Sermon Text – Revelation 12
THE WELCOMING PARTY
Having heard the Christmas story many times, it stirs up familiar images in our mind’s eye. The Lord Jesus is welcomed into the world by his mother and father. A young couple, just getting started, stare down at the baby boy wrapped in swaddling clothes. They smile with delight and have all of the normal reactions that come with being a first time parent, “He has your nose. Look at all that hair.” But in addition to the delight one experiences in taking the child in, finally being able to see after nine months what this kid looks like, they have other thoughts to contend with, thoughts that none of us as parents have ever had to deal with, thoughts like, “What is to become of this child? I hold the messiah in my hands. I am a virgin mother. The angel said to me, ‘He will be great and will be called the Son of the Most High. And the Lord God will give to him the throne of his father David, and he will reign over the house of Jacob forever, and of his kingdom there will be no end.’ And it is my job to raise Him. God help me.”
SATAN’S PLAN THWARTED
First, regarding the derailment of Satan’s plan, we must ask, “Who is this regal woman, clothed with the sun, standing atop the moon, with a crown of twelve stars?” Like so many other images in the book of Revelation, this is a reference to an Old Testament passage. In Genesis 37, Joseph fell asleep, enveloped in the multi-colored cloak made special for him by his father Israel. He dreams of the sun, the moon, and eleven stars all bowing to him in reverence. The dream was prophetic, foretelling of a time when his mother and father, and his eleven brothers would all bow down to him. So on the surface, this woman would appear to represent the nation of Israel. With lineage spanning back to Jacob (who had his name changed to Israel) she is the chosen one to bring the messiah into the world.
But similar to the world of dreams, images in the book of Revelation present themselves in this wispy, ethereal manner. The apostle John uses creative license.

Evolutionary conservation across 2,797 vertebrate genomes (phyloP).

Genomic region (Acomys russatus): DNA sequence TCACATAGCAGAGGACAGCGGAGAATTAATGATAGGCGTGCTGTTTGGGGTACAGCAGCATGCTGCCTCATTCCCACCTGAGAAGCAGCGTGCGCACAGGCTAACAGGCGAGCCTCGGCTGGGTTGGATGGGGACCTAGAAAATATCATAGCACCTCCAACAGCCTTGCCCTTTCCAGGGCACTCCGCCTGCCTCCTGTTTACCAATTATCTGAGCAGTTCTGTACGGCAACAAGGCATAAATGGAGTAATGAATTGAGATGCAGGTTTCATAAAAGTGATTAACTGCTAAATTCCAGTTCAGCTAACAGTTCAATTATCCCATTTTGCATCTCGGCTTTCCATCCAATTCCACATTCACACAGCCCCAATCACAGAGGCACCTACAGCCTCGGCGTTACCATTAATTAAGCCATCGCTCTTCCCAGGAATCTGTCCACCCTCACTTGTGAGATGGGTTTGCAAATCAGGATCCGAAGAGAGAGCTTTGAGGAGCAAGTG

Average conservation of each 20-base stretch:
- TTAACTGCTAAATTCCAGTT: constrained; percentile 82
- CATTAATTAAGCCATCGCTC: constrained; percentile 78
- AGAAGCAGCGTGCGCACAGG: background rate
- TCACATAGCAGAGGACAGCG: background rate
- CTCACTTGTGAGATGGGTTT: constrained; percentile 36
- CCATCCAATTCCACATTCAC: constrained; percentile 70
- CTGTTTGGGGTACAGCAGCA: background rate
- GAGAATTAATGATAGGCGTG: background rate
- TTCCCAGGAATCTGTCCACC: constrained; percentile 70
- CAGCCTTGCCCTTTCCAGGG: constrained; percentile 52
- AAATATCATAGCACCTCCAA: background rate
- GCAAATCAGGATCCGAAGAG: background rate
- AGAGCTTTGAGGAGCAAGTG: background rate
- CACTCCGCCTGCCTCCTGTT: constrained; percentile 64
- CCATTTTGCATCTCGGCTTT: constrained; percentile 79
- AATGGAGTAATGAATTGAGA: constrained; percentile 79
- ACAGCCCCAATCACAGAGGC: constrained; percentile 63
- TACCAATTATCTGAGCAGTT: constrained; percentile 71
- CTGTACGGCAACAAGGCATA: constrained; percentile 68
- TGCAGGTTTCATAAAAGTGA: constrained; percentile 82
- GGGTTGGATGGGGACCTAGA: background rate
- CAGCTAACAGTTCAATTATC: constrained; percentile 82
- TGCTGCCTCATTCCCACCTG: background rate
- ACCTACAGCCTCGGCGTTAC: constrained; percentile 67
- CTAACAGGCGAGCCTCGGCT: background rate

Secondly, not only is Satan’s plan thwarted, but he is defeated. Do you believe that there is a connection between our physical world and the spiritual world? When I speak to Mormons, there are certain subjects that make them a bit squeamish. The quickest way to get them to change the subject is to ask them if God the Father lives on a planet circled by a star named Kolob. But we as Christians must not only recognize some of the more esoteric doctrines (like angels) but we must affirm them. The Christmas story is full of them. Gabriel informs Mary about the virgin birth. An angel tells Joseph, “Don’t be afraid to take Mary home as your wife.” We have a whole host of angels revealed to the shepherds. Another angel warns them about Herod’s plan to kill the baby Jesus so they escape to Egypt. Angels are peppered throughout scripture including our passage for this morning. So a few quick observations. First, they seem to know about our thought life. How did the angel know that Joseph had plans to divorce Mary? Either this is a benefit of existing in the spiritual realm, or I think more likely the omniscient God informs them of things. Secondly, their angelic actions have repercussions in the real world. If the angels didn’t reveal themselves to the shepherds, then they wouldn’t be a part of the nativity. Seems simple enough. So the question is, this war that takes place in heaven between Michael and Lucifer, how are we to take it?
Similar to Hercules in Greek mythology, Irish mythology has a warrior hero called Cú Chulainn. Armed with a spear he is known for his terrifying battle frenzy called Riastrad. When Cú Chulainn is mortally wounded he enters a mode called Geasa which is a berserker state. When Geasa manifests itself, he becomes incredibly strong and is able to fight for days without tiring. He becomes fearless and is able to kill his enemies without mercy. But it also drives him to the brink of madness. In the end, Geasa is his undoing, as he ultimately succumbs to his wounds. Satan is like a mortally wounded animal. He is rabid, but his time is short. And so he uses what strength remains to harass the saints. But his pursuit ends in failure once again.
THE ALREADY AND THE NOT YET
There is a theological concept called “The Already and the Not Yet.” In one way, we already have peace. In one way, the war is already over. Jesus Christ secured victory for us on the cross. There are different nations represented in this room right now and you all walk by the light of Jesus. Yes, there’s sin in our midst, but we forgive each other, because Christ forgave us. This day you said to your family, “Come, let us go up to the mountain of the Lord, to the house of Jacob, that he may teach us his ways and that we may walk in his paths.” And so in one sense, we are already enjoying the New Jerusalem. But there are some things that are not yet. We still struggle with sin and with temptation; we forget that we are dead to sin and alive to God. Satan prowls around with a chain around his neck, and there are more people out there who still need the gospel. The enraged snake would like nothing more to get another chance at that infant, to devour the young child. But one day, the “not yet,” will be “the now.” And when that day comes, the infant will play near the cobra’s den, and the young child will put its hand into the viper’s nest. Amen.